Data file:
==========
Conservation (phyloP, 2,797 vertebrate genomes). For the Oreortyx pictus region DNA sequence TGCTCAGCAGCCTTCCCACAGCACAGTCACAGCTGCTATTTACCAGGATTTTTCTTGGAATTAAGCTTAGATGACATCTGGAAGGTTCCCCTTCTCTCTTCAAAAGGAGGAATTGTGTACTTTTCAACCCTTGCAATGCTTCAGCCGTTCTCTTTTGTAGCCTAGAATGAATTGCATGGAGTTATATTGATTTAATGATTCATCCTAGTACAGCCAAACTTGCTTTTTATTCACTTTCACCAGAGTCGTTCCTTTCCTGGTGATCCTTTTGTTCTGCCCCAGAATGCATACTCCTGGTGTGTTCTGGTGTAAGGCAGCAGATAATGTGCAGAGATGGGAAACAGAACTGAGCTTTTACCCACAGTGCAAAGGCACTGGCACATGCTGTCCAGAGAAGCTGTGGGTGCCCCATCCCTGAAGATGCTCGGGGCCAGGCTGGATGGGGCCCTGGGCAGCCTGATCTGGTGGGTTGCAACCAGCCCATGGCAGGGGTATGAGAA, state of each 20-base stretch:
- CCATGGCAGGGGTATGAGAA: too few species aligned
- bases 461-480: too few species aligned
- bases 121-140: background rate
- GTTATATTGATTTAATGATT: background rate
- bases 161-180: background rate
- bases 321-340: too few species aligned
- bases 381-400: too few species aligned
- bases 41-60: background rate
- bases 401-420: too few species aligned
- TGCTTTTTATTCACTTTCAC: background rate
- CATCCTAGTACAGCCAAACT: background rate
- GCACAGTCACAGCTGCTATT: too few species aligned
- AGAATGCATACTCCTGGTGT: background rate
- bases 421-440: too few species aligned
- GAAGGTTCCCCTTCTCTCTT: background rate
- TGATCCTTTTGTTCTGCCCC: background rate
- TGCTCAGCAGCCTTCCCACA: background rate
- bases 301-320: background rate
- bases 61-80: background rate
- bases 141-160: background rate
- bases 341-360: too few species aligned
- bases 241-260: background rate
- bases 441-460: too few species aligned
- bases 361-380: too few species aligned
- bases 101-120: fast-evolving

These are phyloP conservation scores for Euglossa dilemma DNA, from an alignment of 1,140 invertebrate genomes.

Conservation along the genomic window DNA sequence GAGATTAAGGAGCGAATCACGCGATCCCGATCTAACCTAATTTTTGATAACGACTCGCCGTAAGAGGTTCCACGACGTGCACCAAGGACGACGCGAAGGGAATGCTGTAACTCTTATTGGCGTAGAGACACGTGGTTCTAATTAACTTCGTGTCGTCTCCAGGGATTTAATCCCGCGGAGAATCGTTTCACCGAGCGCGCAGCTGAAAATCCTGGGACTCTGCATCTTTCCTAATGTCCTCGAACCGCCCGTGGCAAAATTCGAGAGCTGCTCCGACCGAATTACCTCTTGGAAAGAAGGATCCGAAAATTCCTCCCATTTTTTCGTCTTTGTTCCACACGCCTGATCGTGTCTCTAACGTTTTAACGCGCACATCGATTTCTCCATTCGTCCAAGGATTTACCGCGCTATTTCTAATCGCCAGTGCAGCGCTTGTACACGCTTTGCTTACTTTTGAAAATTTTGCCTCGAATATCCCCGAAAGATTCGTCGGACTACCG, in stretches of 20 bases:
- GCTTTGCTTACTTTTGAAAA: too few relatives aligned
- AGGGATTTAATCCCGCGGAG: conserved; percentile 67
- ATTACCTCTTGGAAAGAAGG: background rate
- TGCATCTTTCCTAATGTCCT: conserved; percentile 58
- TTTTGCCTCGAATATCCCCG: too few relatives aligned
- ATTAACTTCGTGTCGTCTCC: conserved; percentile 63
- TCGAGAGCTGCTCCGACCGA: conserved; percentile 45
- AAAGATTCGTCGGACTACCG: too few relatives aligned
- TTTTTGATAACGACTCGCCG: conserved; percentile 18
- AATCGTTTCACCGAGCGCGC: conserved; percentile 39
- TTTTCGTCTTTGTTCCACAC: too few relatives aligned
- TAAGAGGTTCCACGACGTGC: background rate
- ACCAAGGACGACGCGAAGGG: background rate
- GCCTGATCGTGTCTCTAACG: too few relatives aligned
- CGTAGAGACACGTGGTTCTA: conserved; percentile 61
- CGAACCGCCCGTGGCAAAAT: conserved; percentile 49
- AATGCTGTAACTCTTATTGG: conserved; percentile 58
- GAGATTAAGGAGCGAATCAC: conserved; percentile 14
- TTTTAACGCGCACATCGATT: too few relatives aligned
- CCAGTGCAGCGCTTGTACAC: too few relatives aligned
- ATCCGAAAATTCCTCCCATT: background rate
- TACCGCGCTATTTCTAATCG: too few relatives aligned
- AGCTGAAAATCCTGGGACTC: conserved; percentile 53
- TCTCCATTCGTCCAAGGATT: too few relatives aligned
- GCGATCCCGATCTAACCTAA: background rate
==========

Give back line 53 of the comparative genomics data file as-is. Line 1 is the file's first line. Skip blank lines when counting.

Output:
- GCGATCCCGATCTAACCTAA: background rate